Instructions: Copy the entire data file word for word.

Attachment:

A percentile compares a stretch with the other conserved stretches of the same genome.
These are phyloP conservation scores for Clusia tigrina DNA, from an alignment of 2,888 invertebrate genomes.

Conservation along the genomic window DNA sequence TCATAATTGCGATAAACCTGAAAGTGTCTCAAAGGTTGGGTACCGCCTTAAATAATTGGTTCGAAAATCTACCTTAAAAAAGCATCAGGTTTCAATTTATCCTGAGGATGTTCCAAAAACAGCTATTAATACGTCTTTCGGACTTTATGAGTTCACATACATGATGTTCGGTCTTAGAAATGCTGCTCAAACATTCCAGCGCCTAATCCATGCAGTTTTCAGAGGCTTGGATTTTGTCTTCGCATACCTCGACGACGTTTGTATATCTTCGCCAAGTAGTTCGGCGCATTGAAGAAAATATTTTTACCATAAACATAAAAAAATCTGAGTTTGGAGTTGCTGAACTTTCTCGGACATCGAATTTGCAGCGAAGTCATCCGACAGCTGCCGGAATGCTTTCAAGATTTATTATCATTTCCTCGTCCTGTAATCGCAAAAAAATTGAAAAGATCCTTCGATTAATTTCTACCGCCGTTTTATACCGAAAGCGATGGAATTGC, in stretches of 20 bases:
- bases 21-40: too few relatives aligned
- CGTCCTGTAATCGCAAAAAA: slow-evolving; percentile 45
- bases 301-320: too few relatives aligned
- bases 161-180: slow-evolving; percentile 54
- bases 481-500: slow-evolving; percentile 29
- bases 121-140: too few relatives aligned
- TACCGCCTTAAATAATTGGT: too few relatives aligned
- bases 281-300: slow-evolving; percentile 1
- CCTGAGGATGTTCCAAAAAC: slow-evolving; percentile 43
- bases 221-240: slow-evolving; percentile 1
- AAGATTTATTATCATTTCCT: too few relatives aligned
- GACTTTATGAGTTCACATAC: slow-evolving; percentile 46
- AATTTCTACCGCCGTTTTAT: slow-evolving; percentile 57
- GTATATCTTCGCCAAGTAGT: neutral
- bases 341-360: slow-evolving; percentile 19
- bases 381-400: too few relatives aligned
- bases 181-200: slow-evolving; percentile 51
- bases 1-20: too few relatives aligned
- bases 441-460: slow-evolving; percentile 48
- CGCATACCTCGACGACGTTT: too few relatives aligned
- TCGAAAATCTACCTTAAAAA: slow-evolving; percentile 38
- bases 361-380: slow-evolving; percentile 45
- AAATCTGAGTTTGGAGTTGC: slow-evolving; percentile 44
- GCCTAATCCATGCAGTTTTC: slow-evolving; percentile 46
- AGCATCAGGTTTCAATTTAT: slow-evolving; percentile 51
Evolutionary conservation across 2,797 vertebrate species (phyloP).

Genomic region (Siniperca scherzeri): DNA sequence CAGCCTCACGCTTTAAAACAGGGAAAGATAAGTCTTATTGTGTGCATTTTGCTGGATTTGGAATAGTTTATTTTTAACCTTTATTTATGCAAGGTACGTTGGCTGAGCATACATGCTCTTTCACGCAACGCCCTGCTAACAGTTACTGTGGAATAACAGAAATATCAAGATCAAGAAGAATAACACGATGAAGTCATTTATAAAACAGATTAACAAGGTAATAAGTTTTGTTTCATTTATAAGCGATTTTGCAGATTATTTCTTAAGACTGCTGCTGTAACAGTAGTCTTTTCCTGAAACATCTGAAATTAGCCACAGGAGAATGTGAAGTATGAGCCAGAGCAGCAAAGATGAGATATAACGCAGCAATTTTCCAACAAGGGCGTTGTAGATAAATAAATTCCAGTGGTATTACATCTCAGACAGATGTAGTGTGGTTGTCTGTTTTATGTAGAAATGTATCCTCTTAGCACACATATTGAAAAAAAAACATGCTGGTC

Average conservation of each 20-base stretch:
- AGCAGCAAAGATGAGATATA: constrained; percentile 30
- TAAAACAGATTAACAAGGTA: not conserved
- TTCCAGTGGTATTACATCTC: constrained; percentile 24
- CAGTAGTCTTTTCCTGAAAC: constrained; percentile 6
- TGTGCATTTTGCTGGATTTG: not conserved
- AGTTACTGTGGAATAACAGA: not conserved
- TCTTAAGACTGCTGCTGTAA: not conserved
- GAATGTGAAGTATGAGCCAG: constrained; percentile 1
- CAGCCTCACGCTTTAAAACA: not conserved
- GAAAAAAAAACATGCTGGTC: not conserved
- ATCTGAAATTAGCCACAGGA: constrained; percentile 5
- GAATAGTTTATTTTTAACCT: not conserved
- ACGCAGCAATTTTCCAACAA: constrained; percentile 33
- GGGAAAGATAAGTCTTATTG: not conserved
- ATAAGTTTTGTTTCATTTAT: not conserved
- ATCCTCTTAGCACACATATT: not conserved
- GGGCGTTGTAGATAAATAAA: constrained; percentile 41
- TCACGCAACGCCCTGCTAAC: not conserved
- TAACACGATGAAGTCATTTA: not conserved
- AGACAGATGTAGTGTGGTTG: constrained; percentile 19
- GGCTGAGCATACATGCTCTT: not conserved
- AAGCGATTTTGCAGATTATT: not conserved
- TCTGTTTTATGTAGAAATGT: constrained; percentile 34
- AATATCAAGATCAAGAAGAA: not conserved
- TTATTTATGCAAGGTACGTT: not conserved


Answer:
A percentile compares a stretch with the other conserved stretches of the same genome.
These are phyloP conservation scores for Clusia tigrina DNA, from an alignment of 2,888 invertebrate genomes.

Conservation along the genomic window DNA sequence TCATAATTGCGATAAACCTGAAAGTGTCTCAAAGGTTGGGTACCGCCTTAAATAATTGGTTCGAAAATCTACCTTAAAAAAGCATCAGGTTTCAATTTATCCTGAGGATGTTCCAAAAACAGCTATTAATACGTCTTTCGGACTTTATGAGTTCACATACATGATGTTCGGTCTTAGAAATGCTGCTCAAACATTCCAGCGCCTAATCCATGCAGTTTTCAGAGGCTTGGATTTTGTCTTCGCATACCTCGACGACGTTTGTATATCTTCGCCAAGTAGTTCGGCGCATTGAAGAAAATATTTTTACCATAAACATAAAAAAATCTGAGTTTGGAGTTGCTGAACTTTCTCGGACATCGAATTTGCAGCGAAGTCATCCGACAGCTGCCGGAATGCTTTCAAGATTTATTATCATTTCCTCGTCCTGTAATCGCAAAAAAATTGAAAAGATCCTTCGATTAATTTCTACCGCCGTTTTATACCGAAAGCGATGGAATTGC, in stretches of 20 bases:
- bases 21-40: too few relatives aligned
- CGTCCTGTAATCGCAAAAAA: slow-evolving; percentile 45
- bases 301-320: too few relatives aligned
- bases 161-180: slow-evolving; percentile 54
- bases 481-500: slow-evolving; percentile 29
- bases 121-140: too few relatives aligned
- TACCGCCTTAAATAATTGGT: too few relatives aligned
- bases 281-300: slow-evolving; percentile 1
- CCTGAGGATGTTCCAAAAAC: slow-evolving; percentile 43
- bases 221-240: slow-evolving; percentile 1
- AAGATTTATTATCATTTCCT: too few relatives aligned
- GACTTTATGAGTTCACATAC: slow-evolving; percentile 46
- AATTTCTACCGCCGTTTTAT: slow-evolving; percentile 57
- GTATATCTTCGCCAAGTAGT: neutral
- bases 341-360: slow-evolving; percentile 19
- bases 381-400: too few relatives aligned
- bases 181-200: slow-evolving; percentile 51
- bases 1-20: too few relatives aligned
- bases 441-460: slow-evolving; percentile 48
- CGCATACCTCGACGACGTTT: too few relatives aligned
- TCGAAAATCTACCTTAAAAA: slow-evolving; percentile 38
- bases 361-380: slow-evolving; percentile 45
- AAATCTGAGTTTGGAGTTGC: slow-evolving; percentile 44
- GCCTAATCCATGCAGTTTTC: slow-evolving; percentile 46
- AGCATCAGGTTTCAATTTAT: slow-evolving; percentile 51
Evolutionary conservation across 2,797 vertebrate species (phyloP).

Genomic region (Siniperca scherzeri): DNA sequence CAGCCTCACGCTTTAAAACAGGGAAAGATAAGTCTTATTGTGTGCATTTTGCTGGATTTGGAATAGTTTATTTTTAACCTTTATTTATGCAAGGTACGTTGGCTGAGCATACATGCTCTTTCACGCAACGCCCTGCTAACAGTTACTGTGGAATAACAGAAATATCAAGATCAAGAAGAATAACACGATGAAGTCATTTATAAAACAGATTAACAAGGTAATAAGTTTTGTTTCATTTATAAGCGATTTTGCAGATTATTTCTTAAGACTGCTGCTGTAACAGTAGTCTTTTCCTGAAACATCTGAAATTAGCCACAGGAGAATGTGAAGTATGAGCCAGAGCAGCAAAGATGAGATATAACGCAGCAATTTTCCAACAAGGGCGTTGTAGATAAATAAATTCCAGTGGTATTACATCTCAGACAGATGTAGTGTGGTTGTCTGTTTTATGTAGAAATGTATCCTCTTAGCACACATATTGAAAAAAAAACATGCTGGTC

Average conservation of each 20-base stretch:
- AGCAGCAAAGATGAGATATA: constrained; percentile 30
- TAAAACAGATTAACAAGGTA: not conserved
- TTCCAGTGGTATTACATCTC: constrained; percentile 24
- CAGTAGTCTTTTCCTGAAAC: constrained; percentile 6
- TGTGCATTTTGCTGGATTTG: not conserved
- AGTTACTGTGGAATAACAGA: not conserved
- TCTTAAGACTGCTGCTGTAA: not conserved
- GAATGTGAAGTATGAGCCAG: constrained; percentile 1
- CAGCCTCACGCTTTAAAACA: not conserved
- GAAAAAAAAACATGCTGGTC: not conserved
- ATCTGAAATTAGCCACAGGA: constrained; percentile 5
- GAATAGTTTATTTTTAACCT: not conserved
- ACGCAGCAATTTTCCAACAA: constrained; percentile 33
- GGGAAAGATAAGTCTTATTG: not conserved
- ATAAGTTTTGTTTCATTTAT: not conserved
- ATCCTCTTAGCACACATATT: not conserved
- GGGCGTTGTAGATAAATAAA: constrained; percentile 41
- TCACGCAACGCCCTGCTAAC: not conserved
- TAACACGATGAAGTCATTTA: not conserved
- AGACAGATGTAGTGTGGTTG: constrained; percentile 19
- GGCTGAGCATACATGCTCTT: not conserved
- AAGCGATTTTGCAGATTATT: not conserved
- TCTGTTTTATGTAGAAATGT: constrained; percentile 34
- AATATCAAGATCAAGAAGAA: not conserved
- TTATTTATGCAAGGTACGTT: not conserved